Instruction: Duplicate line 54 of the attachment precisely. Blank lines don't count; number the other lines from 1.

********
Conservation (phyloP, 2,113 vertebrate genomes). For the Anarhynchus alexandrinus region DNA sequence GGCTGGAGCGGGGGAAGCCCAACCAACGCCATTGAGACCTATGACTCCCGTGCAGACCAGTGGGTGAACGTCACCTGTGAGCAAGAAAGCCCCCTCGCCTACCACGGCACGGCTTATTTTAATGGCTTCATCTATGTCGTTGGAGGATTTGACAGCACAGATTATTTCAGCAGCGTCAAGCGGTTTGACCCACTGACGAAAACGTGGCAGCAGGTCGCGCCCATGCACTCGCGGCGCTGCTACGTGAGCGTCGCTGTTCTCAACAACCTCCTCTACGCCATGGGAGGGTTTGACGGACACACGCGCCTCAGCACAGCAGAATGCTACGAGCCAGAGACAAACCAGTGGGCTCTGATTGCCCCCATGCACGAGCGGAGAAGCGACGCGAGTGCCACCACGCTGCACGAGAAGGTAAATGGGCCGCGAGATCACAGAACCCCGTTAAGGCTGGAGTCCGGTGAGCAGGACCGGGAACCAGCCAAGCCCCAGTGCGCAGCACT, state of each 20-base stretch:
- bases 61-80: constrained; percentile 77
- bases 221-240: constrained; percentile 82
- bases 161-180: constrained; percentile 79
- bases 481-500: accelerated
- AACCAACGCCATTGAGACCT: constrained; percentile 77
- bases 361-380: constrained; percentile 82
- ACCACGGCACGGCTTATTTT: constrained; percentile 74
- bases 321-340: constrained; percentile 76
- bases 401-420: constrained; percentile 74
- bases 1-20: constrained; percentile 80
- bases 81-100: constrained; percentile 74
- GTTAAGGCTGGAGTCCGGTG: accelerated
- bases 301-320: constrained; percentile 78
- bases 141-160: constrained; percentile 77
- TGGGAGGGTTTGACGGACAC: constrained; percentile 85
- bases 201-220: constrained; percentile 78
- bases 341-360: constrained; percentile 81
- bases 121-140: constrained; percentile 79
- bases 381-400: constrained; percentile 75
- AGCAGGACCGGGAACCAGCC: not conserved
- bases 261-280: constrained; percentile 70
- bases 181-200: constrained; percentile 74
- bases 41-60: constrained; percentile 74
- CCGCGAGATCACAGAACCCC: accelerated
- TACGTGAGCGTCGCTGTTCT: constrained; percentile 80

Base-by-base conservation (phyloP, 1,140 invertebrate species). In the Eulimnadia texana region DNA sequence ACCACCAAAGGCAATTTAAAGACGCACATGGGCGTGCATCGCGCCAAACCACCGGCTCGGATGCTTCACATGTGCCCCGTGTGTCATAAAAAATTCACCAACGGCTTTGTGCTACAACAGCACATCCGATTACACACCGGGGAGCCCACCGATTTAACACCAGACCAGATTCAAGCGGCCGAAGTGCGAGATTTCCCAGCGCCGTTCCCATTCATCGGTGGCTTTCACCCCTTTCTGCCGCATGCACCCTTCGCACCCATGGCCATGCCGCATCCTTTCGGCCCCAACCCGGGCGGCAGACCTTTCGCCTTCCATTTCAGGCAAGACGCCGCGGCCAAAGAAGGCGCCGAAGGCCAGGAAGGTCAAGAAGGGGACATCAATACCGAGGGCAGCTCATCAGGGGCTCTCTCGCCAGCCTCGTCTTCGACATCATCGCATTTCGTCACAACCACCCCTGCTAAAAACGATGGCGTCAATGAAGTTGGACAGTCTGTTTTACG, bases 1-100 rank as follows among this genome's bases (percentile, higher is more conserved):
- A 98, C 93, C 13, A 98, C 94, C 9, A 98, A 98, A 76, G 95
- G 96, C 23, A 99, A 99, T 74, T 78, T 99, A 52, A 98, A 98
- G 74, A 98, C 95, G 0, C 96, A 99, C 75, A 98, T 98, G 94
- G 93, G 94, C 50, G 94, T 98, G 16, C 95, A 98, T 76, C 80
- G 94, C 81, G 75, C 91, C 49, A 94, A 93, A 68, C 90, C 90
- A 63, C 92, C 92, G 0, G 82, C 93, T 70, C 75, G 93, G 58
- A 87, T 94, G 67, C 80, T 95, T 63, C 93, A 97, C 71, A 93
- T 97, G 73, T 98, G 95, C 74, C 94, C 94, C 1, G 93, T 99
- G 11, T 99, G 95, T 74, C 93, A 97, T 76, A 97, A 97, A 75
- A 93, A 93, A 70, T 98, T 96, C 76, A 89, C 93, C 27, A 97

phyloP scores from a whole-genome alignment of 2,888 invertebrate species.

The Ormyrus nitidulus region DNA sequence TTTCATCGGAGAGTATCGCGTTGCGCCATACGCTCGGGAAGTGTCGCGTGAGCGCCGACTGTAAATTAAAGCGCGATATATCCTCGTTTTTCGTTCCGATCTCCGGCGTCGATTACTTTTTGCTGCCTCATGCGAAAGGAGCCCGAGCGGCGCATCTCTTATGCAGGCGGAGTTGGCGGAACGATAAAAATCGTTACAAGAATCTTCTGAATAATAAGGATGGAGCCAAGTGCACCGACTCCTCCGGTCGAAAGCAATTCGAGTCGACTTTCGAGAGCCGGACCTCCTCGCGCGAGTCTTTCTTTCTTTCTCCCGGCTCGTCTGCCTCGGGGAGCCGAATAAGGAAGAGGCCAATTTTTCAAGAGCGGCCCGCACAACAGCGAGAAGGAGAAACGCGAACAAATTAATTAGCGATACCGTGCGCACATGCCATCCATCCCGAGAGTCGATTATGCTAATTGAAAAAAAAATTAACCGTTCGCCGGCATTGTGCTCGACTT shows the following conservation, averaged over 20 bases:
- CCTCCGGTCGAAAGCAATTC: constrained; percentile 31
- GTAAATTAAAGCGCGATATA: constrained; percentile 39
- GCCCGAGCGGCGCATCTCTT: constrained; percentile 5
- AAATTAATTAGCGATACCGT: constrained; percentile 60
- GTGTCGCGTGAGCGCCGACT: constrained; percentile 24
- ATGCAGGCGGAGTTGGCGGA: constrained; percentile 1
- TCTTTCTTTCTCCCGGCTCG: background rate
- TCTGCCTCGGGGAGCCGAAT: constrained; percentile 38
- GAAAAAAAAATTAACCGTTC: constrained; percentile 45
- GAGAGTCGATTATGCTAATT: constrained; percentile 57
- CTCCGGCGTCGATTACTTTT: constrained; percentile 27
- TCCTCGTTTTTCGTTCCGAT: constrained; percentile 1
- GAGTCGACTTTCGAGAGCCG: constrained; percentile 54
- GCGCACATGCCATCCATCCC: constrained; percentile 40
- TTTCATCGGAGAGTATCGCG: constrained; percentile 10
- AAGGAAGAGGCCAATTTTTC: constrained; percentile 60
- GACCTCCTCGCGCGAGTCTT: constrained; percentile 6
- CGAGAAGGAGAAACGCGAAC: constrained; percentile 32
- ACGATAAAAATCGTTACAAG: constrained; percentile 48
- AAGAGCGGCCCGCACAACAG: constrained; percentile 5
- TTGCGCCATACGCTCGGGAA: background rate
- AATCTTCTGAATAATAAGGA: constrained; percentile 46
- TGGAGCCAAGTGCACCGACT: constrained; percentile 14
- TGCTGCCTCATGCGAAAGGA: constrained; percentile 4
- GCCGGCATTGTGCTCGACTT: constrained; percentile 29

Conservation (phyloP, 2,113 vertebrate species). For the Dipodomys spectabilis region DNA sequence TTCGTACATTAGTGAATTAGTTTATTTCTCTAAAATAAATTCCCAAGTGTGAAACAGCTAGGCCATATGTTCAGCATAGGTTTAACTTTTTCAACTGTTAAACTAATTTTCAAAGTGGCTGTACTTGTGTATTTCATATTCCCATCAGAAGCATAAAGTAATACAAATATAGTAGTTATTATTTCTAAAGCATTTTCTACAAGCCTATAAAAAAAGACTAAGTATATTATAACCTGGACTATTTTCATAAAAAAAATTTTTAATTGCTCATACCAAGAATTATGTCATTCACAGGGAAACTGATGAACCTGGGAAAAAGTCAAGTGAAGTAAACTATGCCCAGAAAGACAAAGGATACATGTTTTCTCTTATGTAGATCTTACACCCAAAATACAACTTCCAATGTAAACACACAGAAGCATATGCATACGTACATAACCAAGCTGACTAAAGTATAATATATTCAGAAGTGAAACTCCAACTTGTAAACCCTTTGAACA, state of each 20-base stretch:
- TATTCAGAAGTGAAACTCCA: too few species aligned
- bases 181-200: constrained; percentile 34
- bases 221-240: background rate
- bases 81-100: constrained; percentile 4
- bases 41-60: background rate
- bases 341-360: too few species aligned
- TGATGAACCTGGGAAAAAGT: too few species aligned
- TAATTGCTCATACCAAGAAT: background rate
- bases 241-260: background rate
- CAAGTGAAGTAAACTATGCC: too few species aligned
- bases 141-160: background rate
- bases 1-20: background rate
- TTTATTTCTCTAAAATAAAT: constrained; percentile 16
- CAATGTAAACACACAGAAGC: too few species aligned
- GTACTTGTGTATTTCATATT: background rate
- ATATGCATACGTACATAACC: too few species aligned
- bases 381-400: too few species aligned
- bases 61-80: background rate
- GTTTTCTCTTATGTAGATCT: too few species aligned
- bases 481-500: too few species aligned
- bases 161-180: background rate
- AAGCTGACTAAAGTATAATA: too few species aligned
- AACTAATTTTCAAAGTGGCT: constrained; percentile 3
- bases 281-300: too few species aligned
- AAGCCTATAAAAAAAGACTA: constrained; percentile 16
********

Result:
- TTTCATCGGAGAGTATCGCG: constrained; percentile 10